This is a safe place—a place where I can be honest, right? I have no idea what is going to happen in 2023. I’ve learned to release it, and you should too.
Will people spend more money on digital than direct mail?
Sure. Some will. Some won’t.
Will we see results continue normalization to 2019 levels?
Maybe. For some. Depends on your strategy.
What about costs?
Well, I can tell you that postage is going up. Again. And again. And I anticipate hard costs to continue fluctuation in offline. But I don’t know for certain.
I can’t tell you about the future. No one can. I agree with my friend and mentor Tim Kersten, who said that the only constant is change and that long-term shifts in our industry are afoot.
And so, this post is not about trends. Because I’m over trends. Slightly weathered. Perhaps more jaded, or more seasoned, depending on how you want to characterize it. Just like you, I’m challenged and drained from the lingering effects of said long-term shifts that have come as a result of the COVID-19 pandemic.
More than ever, we have an opportunity to worry less about trends and worry more about what we can control. We are at an inflection point in philanthropy where trends matter least.
That is—now is the time to worry less about others and more about yourself.
Your organization’s floor
Your organization’s ceiling
Your organization’s potential
So, let’s get more personal. Here are four things that will shape our outlook on nonprofit marketing and fundraising in 2023:
Recently, a nonprofit CEO was sharing a fundraising experience with me. She’d sat down with a high-value prospect and gone into her normal pitch.
The major donor prospect changed the conversation—shifted it towards a seed project that the CEO had not yet received board approval for. The CEO had no idea how the prospect knew—but she did. The CEO leaned in and shared with her the prospectus on a completely new and transformative project. It was risky. It was also transparent. The CEO led with trust and honesty—even about the lack of approval on the project.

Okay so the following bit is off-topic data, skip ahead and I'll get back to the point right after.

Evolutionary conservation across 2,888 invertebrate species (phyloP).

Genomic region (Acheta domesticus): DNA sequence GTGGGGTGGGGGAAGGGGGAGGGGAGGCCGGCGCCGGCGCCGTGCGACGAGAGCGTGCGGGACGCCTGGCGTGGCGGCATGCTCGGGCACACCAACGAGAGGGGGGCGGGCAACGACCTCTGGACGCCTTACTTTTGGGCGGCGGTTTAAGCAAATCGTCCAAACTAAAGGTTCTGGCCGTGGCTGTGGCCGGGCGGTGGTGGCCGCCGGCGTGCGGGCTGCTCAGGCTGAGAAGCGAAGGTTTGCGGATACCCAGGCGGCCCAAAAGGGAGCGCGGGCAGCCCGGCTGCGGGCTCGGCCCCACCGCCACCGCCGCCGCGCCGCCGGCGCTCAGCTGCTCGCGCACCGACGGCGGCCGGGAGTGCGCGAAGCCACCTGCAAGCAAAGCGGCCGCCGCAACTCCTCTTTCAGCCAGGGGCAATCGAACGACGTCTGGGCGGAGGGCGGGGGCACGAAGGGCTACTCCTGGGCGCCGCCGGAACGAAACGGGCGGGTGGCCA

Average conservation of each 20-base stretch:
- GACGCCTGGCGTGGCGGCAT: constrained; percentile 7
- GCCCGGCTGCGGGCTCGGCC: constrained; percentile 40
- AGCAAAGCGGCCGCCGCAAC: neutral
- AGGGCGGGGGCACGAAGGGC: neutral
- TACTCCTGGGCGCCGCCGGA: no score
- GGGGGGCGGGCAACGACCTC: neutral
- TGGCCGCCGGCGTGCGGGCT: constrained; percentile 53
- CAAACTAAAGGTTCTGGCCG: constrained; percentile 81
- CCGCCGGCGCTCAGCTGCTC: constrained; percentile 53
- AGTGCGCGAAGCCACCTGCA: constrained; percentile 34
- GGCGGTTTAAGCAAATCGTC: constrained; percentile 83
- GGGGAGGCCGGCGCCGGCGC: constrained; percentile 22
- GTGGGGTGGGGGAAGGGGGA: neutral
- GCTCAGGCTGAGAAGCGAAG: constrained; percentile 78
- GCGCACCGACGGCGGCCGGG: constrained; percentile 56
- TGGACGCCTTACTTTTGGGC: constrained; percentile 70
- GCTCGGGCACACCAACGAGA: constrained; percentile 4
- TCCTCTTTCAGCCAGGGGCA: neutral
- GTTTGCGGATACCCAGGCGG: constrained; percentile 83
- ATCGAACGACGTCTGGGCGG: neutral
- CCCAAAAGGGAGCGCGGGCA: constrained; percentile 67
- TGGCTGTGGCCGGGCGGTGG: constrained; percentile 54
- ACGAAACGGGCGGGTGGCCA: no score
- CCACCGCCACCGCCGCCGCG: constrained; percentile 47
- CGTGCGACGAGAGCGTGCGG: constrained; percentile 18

“Well, we have to do whatever we can to help,” declared the prospect.
The transparency resulted in a pledge that will launch a silent phase on a now-approved capital campaign.
Transparency isn’t just a major-donor requirement. It should be a requirement in how you approach your teams and your donor communication. Because transparency can be transformative in building loyalty, just like Classy shared in this post.
A great friend recently said to me, “I want to be present where my feet are.”
The impetus was to be intentional.
Better conversations matter, and this post from The Agitator includes data to back it up. There’s something about being intentional in a conversation that can be transformational. So yes, while we’ve been beating the drum to be better listeners—what we really mean is to be more intentional in your communication strategy (which includes listening, by the way).
Nonprofits who invest in the strategy and science of intentional communication will see better returns. How do you do that?